Tuesday, 21 August 2012

Dental heath, dental care and dementia

Regularly cleaning your teeth and keeping your gums healthy could help lower your risk of succumbing to dementia later in life, according to a recent US study.

Researchers at the University of California collected health data regarding the dental health and dental habits of over 5000 individuals living in a large retirement community over a period of 18 years. The participants of the study were all dementia free at the outset of the study in 1992, and of them, around 27% were diagnosed with dementia by 2010.

The results were interesting. The individuals with teeth, who did not brush their teeth daily were up to 65% more likely to develop dementia than those who brushed multiple times a day - although this link was only statistically significant in women. Not visiting the dentist regularly (i.e. a lack of dental upkeep and supervision) was also associated with an increased dementia risk.

Although this study is limited and does not establish an explicit causal link between dental health and dementia, it could suggest that 'retaining adequate masticatory function through regular oral hygiene and use of dentures may reduce risk of dementia' (Paganini-Hill et al. 2012), with further studies required to identify exactly how and why dental health and dementia are connected.

There are certainly mechanisms by which such a link could exist. For example, the brains of Alzheimer sufferers have been found to contain more species of the oral Treponema bacteria than the brains of control groups. This may indicate that it is partly or occasionally the inflammatory responses of the body and brain to these pathogens which are responsible for illness.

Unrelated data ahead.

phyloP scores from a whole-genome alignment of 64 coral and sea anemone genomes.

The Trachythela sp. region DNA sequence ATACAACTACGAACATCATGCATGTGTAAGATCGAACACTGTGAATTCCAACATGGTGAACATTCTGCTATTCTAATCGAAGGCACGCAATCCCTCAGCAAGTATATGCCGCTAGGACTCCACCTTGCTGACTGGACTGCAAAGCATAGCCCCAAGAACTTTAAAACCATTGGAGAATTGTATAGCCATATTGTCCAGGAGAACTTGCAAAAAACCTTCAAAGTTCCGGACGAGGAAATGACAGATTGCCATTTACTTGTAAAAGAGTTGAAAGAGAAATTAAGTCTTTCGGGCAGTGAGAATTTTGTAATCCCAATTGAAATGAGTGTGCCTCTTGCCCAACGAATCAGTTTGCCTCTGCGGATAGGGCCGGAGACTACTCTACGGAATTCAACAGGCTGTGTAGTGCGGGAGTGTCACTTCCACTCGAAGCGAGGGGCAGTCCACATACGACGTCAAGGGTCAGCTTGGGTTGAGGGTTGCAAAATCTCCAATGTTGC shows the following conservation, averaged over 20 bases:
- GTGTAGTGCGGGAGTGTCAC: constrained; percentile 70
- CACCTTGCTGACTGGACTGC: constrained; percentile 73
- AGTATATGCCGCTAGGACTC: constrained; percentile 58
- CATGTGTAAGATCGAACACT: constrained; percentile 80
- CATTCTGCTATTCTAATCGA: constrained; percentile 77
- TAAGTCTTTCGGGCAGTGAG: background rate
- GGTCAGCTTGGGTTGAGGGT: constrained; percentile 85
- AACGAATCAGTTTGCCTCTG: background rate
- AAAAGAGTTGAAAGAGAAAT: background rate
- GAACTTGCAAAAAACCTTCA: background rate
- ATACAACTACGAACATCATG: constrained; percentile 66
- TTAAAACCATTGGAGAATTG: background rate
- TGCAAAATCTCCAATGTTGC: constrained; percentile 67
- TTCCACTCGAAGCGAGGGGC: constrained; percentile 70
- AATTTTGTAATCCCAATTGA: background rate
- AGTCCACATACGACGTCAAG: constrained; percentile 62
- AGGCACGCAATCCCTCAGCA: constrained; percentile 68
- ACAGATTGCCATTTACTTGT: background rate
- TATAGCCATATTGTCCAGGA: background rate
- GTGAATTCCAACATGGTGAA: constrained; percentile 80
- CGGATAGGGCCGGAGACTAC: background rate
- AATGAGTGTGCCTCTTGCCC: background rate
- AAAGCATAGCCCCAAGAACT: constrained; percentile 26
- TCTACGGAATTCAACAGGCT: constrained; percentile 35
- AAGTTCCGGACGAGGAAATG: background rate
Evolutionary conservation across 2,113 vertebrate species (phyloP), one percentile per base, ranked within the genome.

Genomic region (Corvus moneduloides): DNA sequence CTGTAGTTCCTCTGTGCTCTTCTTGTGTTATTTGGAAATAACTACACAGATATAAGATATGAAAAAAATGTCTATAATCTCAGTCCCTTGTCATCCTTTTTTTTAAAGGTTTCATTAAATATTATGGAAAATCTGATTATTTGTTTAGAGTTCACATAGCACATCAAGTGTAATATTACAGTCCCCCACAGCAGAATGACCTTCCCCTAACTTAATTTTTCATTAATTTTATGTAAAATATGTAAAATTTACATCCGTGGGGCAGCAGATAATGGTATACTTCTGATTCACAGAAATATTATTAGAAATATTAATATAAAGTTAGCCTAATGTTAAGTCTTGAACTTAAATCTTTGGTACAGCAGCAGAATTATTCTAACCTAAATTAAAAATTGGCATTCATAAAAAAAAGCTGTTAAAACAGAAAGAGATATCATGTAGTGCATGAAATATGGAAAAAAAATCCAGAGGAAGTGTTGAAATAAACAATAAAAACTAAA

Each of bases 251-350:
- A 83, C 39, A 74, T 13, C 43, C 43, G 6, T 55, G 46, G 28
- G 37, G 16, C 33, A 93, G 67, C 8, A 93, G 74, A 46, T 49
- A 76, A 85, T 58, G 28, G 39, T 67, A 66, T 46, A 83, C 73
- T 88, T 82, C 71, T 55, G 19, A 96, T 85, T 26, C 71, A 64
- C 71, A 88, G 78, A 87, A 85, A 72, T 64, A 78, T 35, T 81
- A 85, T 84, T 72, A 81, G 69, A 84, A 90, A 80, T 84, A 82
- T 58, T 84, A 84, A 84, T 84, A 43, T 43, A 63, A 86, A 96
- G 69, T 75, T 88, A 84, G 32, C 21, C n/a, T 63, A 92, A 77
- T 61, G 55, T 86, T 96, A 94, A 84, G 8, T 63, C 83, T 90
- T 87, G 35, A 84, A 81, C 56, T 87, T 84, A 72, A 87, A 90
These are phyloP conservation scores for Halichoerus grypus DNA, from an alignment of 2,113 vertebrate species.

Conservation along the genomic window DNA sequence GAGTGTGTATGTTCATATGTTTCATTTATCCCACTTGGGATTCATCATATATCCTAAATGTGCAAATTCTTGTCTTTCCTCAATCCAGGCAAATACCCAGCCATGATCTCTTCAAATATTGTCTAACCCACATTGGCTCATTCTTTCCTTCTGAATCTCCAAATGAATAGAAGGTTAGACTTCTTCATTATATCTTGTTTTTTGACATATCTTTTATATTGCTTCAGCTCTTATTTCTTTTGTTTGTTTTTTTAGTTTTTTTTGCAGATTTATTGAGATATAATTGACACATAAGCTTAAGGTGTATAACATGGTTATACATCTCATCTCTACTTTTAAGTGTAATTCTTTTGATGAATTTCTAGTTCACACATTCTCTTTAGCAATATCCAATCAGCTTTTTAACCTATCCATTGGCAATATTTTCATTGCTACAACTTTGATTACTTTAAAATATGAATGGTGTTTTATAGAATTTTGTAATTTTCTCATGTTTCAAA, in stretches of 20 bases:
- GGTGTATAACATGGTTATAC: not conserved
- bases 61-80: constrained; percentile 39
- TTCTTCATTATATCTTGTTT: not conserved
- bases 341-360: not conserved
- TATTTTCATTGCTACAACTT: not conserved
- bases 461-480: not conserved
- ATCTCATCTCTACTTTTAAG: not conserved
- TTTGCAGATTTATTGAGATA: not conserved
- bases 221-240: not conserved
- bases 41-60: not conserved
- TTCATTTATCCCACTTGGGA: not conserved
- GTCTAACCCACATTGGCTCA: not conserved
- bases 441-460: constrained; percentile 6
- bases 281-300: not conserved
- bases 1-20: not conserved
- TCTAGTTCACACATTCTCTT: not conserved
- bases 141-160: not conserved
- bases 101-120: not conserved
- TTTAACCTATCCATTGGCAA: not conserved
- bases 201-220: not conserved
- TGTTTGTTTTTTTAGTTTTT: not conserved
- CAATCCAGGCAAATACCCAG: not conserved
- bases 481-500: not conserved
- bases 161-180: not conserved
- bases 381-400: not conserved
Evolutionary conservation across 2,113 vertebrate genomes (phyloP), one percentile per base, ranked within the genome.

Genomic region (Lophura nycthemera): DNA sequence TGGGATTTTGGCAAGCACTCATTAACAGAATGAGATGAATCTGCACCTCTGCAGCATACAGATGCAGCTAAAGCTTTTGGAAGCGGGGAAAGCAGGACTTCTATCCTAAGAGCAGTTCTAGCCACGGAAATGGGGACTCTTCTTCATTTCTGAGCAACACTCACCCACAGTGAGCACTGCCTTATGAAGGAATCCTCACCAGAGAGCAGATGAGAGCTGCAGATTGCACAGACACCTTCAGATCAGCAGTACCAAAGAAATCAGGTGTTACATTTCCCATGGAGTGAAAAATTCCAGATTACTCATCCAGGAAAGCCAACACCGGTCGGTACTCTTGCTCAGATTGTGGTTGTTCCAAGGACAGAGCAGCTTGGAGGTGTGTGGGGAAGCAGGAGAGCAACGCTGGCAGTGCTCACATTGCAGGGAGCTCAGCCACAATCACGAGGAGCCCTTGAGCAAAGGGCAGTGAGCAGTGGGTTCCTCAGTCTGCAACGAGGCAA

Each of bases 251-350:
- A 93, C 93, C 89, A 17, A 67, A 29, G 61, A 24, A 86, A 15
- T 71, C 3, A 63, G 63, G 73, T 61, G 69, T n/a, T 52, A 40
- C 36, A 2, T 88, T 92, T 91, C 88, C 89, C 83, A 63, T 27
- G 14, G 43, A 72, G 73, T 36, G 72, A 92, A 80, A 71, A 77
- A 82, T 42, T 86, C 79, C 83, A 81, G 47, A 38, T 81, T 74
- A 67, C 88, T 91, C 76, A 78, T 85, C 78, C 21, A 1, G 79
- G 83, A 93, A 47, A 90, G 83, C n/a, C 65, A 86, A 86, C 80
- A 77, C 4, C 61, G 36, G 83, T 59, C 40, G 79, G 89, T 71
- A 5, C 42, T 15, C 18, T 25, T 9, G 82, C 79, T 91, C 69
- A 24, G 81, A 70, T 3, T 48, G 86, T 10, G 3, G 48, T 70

In the context of the ever-ageing populations of the developed world, it's probably a good call to investigate the associations between dental and overall health - after all, keeping an elderly population in tip-top mental shape might be as simple as promoting a holistic approach to health - which includes regular tooth brushing!

Paganini-Hill, A. et al. 2012. Dentition, Dental Health Habits, and Dementia: The Leisure World Cohort Study. In the Journal of the American Geriatrics Society, Volume 60, Issue 8
Available here. 

Friday, 10 August 2012

Teeth where teeth should not be...

After 23 years of abnormal swelling in her left eye, Nagabhushanam Siva decided to let doctors in Chennai, southern India investigate her condition.  A tumour was diagnosed and an operation was undertaken, only to reveal the presence of two fully formed teeth within the tumour itself. Unfortunately, the tumour had been in place for too long, placing pressure on the optic nerve and leaving it permanently damaged - thus the operation was not successful, leaving Siva blind.

Teeth in the tumour, seen during surgery.
(Cover Asia Press)
This kind of tumour is usually present from birth and is called a 'mature teratoma'*. Disturbingly, they can contain all sorts of misplaced tissue - including hair, teeth and bone. In some cases, the growth can include even more complex organs. As I discovered with not a small amount of horror that such a thing as an 'mature ovarian cystic teratoma' can exist. This is often a mass of disorganised tissue within the ovarian region, but can occasionally form into a 'homunculus' with a generalised human form. In one case study from Japan, such a tumour was found to have 'Brain, eye, spinal nerve, ear, teeth, thyroid gland, bone, bone marrow, gut, trachea, blood vessels, and phallic' tissue (Kuno et al. 2003), arranged in a 'well organised' fashion.

Although such tumours are rare, they contain skeletal and dental tissues which could very well survive in archaeological contexts. A brief search of the International Journal of Osteoarchaeology hasn't turned up any clear examples of such a condition in the past, but I think they could be out there. It's certainly something to keep in mind next time I find some teeth where teeth really shouldn't be...

* Wikipedia informs me that a benign tumour of this nature, in the UK is termed a 'mature teratoma', whilst in the US it's simply referred to as a teratoma. In the UK, a 'teratoma' or 'immature teratoma' refers to a malignant tumour.